One rainy day in May, I went to the nation’s capital to check out the National Gallery of Art. I was not an Arts major (or anything like that), and I can’t really boast of having an eye for exquisite works of art. But as I was walking around Washington DC, I suddenly decided to see what sort of sights that this art gallery could afford. So, I walked to the huge doors only to discover that they were not yet open at that time of the morning. I had to wait with a number of people who had apparently trekked to that spot for the same reasons.
Once I was inside, I whipped out my camera and started taking pictures of these paintings and sculptures I could find. I was rather in a hurry because from the outside, the building looked imposing, and I thought that if I hastened through the exercise, I might be lucky enough to inspect at least 95% of the arts on display, if not all. This was a terrible decision my part—I paid the price for such hastiness when I later went through the pictures I had taken and discovered, much to my chagrin, that they were by far the worst set of pictures I had ever taken since I began handling cameras.
In truth, there were over 300 pictures that I took in this arts gallery. The lighting in many parts of this gallery, whether by design or accident, was really poor. I was just doing the good old point and click, and not taking care to adjust the camera for interior lighting conditions. The end result was that a lot of the pictures I took of these great works of art were unfortunately blurry, damaged or spectacularly unimpressive. In fact, I can’t say that I am terribly proud of this work at all; it is probably the reason why I refused to post these pictures online for a long time.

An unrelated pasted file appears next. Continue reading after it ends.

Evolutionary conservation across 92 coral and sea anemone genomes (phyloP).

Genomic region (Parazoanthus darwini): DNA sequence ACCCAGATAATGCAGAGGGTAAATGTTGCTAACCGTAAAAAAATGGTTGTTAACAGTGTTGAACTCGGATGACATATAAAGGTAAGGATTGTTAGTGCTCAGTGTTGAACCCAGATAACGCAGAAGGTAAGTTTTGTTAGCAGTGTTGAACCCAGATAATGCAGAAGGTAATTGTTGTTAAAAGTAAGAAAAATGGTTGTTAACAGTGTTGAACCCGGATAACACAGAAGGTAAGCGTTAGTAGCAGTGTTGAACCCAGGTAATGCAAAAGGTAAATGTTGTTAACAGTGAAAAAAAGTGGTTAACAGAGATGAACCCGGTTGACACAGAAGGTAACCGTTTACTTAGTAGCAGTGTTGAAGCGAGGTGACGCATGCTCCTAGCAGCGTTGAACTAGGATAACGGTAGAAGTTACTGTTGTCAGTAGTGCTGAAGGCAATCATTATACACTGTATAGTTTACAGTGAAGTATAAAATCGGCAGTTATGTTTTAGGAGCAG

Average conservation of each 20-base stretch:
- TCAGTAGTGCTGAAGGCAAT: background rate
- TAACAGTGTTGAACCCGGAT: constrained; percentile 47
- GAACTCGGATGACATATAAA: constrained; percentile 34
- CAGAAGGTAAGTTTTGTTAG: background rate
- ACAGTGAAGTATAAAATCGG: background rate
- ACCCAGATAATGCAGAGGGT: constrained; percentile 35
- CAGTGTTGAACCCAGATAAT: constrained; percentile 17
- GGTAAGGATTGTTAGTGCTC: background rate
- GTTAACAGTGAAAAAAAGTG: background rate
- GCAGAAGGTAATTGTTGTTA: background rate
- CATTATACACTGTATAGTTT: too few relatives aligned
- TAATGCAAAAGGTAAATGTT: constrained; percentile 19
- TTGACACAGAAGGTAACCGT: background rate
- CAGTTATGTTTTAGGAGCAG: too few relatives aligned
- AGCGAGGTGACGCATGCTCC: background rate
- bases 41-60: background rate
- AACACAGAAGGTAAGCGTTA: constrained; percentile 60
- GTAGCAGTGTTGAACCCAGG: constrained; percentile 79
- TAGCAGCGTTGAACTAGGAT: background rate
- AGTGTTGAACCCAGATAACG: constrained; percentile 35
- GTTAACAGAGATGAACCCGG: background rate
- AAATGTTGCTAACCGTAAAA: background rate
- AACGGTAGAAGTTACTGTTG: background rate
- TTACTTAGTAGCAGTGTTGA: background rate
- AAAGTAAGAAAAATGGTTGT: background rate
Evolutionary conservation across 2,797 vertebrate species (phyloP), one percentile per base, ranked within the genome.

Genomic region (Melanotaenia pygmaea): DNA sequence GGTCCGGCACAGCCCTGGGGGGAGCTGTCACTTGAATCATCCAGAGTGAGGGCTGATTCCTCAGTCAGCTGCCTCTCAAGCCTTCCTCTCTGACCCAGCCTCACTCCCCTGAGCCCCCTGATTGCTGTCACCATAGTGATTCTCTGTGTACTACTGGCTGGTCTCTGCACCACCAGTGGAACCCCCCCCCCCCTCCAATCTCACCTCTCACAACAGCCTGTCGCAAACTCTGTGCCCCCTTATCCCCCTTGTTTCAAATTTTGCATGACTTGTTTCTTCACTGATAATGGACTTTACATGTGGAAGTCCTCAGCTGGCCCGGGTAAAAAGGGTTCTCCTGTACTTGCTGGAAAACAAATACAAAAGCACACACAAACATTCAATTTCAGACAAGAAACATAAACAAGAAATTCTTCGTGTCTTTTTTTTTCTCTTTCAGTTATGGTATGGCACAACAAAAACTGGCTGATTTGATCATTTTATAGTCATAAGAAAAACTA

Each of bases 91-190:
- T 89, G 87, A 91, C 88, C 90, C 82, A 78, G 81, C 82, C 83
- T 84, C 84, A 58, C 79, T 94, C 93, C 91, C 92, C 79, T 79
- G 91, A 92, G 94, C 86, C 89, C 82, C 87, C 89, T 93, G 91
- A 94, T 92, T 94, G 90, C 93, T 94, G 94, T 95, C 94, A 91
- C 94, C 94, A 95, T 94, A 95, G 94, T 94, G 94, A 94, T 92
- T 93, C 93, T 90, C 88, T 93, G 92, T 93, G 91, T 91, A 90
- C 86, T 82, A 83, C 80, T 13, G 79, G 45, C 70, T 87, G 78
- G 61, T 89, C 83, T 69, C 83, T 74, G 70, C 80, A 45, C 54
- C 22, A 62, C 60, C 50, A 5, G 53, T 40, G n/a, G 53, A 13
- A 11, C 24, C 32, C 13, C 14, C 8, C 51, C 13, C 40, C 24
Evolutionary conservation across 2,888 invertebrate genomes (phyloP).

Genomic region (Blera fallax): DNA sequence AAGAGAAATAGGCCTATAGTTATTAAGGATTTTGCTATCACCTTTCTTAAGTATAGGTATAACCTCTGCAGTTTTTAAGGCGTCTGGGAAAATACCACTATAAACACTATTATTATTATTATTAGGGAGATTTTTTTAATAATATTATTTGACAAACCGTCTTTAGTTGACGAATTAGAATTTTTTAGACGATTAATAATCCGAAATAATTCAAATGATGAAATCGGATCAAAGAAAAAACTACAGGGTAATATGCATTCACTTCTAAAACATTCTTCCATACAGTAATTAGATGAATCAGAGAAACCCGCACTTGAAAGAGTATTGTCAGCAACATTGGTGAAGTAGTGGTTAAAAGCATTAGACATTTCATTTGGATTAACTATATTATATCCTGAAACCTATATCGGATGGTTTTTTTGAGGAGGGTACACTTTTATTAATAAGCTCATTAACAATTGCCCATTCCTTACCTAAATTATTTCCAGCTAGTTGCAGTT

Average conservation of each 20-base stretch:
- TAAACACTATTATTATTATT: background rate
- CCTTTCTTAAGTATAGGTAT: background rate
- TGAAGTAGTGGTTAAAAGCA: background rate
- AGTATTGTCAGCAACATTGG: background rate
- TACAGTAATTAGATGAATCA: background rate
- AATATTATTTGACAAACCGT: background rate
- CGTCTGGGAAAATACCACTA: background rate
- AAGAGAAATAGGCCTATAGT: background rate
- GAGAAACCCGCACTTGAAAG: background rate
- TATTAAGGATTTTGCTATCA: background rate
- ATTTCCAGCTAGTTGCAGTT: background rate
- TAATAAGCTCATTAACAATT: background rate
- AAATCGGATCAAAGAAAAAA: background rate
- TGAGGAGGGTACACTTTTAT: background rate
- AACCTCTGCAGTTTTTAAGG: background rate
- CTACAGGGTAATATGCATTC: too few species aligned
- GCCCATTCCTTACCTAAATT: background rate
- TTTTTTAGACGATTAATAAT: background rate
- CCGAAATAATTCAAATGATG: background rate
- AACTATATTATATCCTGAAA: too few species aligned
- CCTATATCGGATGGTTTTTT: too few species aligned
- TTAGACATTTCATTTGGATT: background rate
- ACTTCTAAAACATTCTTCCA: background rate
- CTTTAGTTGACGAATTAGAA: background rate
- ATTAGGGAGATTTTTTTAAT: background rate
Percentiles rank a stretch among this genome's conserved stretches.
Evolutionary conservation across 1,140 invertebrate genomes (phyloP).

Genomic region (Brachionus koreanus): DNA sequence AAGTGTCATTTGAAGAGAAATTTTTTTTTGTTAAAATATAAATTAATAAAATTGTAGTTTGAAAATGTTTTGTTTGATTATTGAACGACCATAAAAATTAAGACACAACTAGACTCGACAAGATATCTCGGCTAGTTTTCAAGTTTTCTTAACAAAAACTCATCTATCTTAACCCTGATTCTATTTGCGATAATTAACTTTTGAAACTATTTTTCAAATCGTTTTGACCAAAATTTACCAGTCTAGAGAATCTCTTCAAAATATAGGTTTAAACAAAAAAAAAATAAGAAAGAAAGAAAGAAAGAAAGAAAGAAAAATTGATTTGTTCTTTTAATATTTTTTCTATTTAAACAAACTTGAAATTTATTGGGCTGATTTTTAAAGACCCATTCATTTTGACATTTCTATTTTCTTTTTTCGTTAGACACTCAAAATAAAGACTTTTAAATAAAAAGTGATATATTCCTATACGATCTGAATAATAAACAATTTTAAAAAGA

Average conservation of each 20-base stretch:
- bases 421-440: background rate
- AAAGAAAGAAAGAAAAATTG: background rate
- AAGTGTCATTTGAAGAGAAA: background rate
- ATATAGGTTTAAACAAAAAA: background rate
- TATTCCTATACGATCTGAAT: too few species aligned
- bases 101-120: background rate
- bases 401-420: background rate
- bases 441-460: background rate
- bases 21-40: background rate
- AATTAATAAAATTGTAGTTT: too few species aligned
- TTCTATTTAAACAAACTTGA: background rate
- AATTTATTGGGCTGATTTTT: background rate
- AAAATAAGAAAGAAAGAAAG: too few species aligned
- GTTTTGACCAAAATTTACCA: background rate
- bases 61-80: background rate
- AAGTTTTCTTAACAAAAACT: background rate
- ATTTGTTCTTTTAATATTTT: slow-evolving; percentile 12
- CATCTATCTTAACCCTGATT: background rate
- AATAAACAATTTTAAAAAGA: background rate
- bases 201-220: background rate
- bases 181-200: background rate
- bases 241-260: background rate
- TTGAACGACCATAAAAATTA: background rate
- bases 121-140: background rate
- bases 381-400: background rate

If I had really weighed my decision well, I would have decided to take my time even if it meant that I only got to see a fraction of the arts and craft on display. That would have enabled me to take visually stunning pictures or in the very least, obtained the names and labels posted for the different things I saw! I knew I was looking at the precious works of long dead artists, who through their talent captured their imaginations on paper and marble—the least I could have done was to have gotten the proper tags for the things I saw. How indeed could I even label these pictures? How canst I tell another of the wondrous works of art I did behold and of the artisans who fashioned them?
At any rate, I finally decided that it was better for me to put the pictures online for the whole world to see. Perhaps, someone might be inspired by the pictures as profound feelings and emotions are generated by what he/she might have seen. Or maybe someone may be spurred, upon seeing my pictures, to visit the gallery in person. Or it may be possible that someone more conversant with the subject may be able to recognize and tag some of the pictures. If you are remotely interested in the arts, then by all means, indulge your eyes.